It means that there is some (unspecified) present relevance for the criticism. Here, that present relevance is likely to be that it is recent, but in other contexts it could have a different interpretation.
For example, if in a scholarly paper you see that some particular work or theory "has been criticised", that might be a long time ago, but the writer is thinking it as part of a debate that continues to the present. If they said it "was criticised" it suggests that they're not thinking about it that way - perhaps they regard that theory as no longer relevant.
Has been criticised does not imply that the criticism went on for a while: it might have, but the verb form does not say that. I think you are thinking of the continuous form has been being critised - this is awkward in the passive, but common with an active verbs, eg people have been criticising this cure.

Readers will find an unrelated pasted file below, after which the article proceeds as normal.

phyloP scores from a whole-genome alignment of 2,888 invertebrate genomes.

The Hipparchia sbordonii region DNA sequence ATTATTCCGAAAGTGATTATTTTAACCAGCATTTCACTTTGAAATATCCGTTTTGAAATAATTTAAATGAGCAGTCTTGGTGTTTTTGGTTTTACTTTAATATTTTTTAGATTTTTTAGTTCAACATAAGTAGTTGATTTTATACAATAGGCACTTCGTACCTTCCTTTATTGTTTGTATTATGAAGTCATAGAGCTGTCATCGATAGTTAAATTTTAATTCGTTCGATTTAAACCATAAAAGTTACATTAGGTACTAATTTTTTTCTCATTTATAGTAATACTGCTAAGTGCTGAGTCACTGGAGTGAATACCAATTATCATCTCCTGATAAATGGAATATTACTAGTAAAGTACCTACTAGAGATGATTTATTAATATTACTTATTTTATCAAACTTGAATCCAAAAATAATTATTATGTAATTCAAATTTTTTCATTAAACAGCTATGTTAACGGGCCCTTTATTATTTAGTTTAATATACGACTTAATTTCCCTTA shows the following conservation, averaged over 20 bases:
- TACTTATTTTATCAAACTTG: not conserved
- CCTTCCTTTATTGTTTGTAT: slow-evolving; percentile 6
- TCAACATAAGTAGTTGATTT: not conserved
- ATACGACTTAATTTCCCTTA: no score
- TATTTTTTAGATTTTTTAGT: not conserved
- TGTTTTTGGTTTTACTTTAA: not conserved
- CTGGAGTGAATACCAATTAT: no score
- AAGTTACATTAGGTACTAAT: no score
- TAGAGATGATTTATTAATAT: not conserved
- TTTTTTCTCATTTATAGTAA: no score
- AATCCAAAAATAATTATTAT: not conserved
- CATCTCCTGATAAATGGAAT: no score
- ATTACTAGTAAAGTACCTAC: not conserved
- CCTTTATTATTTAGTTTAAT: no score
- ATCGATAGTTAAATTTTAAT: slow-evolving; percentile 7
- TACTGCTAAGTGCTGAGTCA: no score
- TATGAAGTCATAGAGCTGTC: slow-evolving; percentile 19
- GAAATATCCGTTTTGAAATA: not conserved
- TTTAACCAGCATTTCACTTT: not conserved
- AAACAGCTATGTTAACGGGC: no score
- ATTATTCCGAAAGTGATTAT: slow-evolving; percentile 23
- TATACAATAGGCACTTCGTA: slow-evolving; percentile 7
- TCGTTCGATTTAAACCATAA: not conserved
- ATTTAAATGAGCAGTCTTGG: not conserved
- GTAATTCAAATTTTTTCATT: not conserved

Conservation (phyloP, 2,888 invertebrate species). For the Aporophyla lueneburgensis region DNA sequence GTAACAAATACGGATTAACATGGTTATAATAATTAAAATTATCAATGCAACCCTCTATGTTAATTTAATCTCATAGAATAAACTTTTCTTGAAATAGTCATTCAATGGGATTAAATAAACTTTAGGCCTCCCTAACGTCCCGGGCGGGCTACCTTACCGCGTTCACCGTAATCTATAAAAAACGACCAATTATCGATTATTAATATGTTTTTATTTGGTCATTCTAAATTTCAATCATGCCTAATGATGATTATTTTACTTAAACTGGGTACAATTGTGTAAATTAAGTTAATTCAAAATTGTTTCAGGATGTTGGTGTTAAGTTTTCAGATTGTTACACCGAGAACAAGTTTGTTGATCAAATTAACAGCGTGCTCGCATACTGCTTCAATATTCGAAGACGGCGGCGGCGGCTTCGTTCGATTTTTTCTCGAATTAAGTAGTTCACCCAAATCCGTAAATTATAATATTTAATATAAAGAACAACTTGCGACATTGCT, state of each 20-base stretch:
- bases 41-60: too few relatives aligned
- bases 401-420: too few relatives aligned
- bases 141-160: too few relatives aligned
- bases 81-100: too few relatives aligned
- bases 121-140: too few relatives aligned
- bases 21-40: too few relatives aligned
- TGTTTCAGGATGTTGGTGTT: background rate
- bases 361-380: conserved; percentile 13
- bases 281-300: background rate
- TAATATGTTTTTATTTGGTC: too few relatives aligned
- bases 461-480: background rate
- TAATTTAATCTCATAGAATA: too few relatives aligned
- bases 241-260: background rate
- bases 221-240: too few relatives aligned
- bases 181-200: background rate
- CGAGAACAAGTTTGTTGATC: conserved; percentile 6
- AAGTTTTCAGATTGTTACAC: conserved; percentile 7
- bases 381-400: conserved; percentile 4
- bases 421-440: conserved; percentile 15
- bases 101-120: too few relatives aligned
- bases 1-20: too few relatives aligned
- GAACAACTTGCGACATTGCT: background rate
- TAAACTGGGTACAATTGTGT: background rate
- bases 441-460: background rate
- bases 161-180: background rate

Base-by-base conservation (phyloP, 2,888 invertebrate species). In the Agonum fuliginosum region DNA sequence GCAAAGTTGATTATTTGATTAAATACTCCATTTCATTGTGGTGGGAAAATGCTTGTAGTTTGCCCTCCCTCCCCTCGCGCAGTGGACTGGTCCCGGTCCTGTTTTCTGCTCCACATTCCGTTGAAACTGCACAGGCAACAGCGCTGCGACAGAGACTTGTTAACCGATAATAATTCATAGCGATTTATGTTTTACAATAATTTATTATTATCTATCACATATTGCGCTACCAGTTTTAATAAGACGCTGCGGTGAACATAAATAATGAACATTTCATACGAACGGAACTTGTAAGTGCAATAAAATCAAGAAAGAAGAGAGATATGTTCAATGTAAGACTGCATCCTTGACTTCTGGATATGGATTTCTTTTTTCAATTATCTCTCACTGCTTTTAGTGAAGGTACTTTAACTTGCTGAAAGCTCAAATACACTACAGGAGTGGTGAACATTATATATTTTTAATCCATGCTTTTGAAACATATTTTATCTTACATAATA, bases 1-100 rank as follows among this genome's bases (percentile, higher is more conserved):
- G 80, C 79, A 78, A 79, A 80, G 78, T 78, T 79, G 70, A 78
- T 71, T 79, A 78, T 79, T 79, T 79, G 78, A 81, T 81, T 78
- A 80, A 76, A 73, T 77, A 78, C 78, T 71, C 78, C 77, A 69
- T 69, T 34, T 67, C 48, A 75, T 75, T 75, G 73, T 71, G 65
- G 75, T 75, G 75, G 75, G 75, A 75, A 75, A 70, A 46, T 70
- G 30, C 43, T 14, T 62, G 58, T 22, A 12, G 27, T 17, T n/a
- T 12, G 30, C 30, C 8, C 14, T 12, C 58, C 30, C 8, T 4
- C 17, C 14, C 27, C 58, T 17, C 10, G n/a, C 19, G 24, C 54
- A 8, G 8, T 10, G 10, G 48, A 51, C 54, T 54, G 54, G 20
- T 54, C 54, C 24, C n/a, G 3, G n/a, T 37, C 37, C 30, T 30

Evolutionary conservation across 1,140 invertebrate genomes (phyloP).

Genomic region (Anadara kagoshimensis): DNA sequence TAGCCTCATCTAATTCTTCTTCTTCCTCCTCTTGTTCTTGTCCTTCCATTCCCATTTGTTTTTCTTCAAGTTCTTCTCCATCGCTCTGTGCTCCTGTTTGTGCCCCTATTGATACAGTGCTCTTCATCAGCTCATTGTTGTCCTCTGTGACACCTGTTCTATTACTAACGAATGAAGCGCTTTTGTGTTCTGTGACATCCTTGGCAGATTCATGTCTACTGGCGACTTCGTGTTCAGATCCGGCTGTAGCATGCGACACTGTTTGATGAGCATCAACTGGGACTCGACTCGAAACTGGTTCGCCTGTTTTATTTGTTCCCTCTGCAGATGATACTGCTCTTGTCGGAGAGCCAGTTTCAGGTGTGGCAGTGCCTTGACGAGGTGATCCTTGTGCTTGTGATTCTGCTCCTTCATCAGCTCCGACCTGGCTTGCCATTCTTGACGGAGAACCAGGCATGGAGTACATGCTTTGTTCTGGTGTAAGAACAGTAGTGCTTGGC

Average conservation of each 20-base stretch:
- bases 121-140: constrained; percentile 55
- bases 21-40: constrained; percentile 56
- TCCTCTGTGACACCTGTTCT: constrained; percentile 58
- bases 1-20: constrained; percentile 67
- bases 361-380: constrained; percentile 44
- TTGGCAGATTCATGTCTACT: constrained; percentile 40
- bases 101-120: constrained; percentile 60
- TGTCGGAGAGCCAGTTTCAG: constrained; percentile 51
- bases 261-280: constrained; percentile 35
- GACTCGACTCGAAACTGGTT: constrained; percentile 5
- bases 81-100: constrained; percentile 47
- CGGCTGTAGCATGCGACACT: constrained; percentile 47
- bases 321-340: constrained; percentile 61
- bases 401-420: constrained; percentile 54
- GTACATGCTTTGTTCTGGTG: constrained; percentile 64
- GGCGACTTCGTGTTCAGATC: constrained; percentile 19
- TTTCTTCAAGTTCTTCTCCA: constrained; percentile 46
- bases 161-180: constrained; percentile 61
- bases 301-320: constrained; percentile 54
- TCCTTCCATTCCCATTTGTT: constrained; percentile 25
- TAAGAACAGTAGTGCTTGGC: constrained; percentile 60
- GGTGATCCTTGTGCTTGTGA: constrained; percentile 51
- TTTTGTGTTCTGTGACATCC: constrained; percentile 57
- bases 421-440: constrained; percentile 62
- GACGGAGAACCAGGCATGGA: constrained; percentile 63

Your example about living suggests to me that you are confusing two different uses of be. Be with a "past participle" like "seen" or "criticised" is passive; be with a "present participle" like "seeing" or "living" is continuous. (They can be combined, as I said above, but this is not very common).
Since live in that sense is intransitive, so it can't take a passive, so has been lived doesn't make sense. Has been living is the form you mean, and indeed it is common in that context. He has lived here for seven years and He has been living here for seven years are both normal, both mean that he is still living here, and are not objectively different in their meaning. The living form presents it as a continuing even over those seven years, whereas the lived form does not.